22. On the Value of Speaking and Not Speaking
Philosophy of Language in Zen Buddhism
- Steven M. Emmanuel
Published Online: 5 FEB 2013
Copyright © 2013 John Wiley & Sons, Inc.
A Companion to Buddhist Philosophy
How to Cite
Heine, S. (2013) On the Value of Speaking and Not Speaking, in A Companion to Buddhist Philosophy (ed S. M. Emmanuel), John Wiley & Sons, Ltd, Chichester, UK. doi: 10.1002/9781118324004.ch22
- Published Online: 5 FEB 2013
- Published Print: 25 MAR 2013
Print ISBN: 9780470658772
Online ISBN: 9781118324004
- Zen Buddhism;
- Zen literature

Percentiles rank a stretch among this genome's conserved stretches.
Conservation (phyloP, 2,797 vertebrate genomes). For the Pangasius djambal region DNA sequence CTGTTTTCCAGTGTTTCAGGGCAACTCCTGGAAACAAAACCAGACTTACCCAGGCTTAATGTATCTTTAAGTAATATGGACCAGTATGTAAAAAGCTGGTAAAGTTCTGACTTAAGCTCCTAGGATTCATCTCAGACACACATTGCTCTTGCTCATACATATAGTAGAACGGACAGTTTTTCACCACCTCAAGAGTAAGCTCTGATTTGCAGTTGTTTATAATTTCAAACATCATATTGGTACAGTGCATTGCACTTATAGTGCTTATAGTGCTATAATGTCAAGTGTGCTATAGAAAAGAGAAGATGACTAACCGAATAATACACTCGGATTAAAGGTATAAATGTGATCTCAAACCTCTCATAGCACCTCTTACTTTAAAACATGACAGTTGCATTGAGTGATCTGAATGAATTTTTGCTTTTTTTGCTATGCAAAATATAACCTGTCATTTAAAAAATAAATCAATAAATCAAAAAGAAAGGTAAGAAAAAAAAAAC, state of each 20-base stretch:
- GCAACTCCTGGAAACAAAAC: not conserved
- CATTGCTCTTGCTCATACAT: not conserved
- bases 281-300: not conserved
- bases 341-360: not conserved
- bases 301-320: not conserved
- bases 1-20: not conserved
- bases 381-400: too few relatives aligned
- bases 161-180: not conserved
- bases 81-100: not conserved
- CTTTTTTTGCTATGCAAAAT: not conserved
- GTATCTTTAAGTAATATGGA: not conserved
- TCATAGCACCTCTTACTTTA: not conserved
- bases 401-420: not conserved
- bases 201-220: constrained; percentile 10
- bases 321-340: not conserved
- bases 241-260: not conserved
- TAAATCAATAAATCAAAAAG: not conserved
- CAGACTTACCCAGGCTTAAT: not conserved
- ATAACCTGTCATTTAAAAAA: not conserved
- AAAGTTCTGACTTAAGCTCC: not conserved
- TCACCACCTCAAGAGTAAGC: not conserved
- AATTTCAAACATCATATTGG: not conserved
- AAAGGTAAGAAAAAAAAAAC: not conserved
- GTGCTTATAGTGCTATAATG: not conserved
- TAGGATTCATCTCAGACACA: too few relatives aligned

In considering the role of language in Zen Buddhism, a basic conundrum is immediately confronted. Historical studies demonstrate that in Zen there has been a very large and fundamental role for verbal communication via poetry and prose narratives included in commentaries on enigmatic koans. During Song dynasty China, Zen masters produced an abundant volume of writings that originally were based on the spontaneous and deliberately eccentric oral teachings of Tang dynasty patriarchs. This literature forms the heart of the modes of textual study and ritual practice used in Zen today. Silence has always been highlighted in Zen. Zen's language of non-language, or vice versa, leaves open the possibility for inventive expression and productive silence to intermingle and to be alternatively used or discarded, as appropriate for particular discursive contexts and pedagogical situations.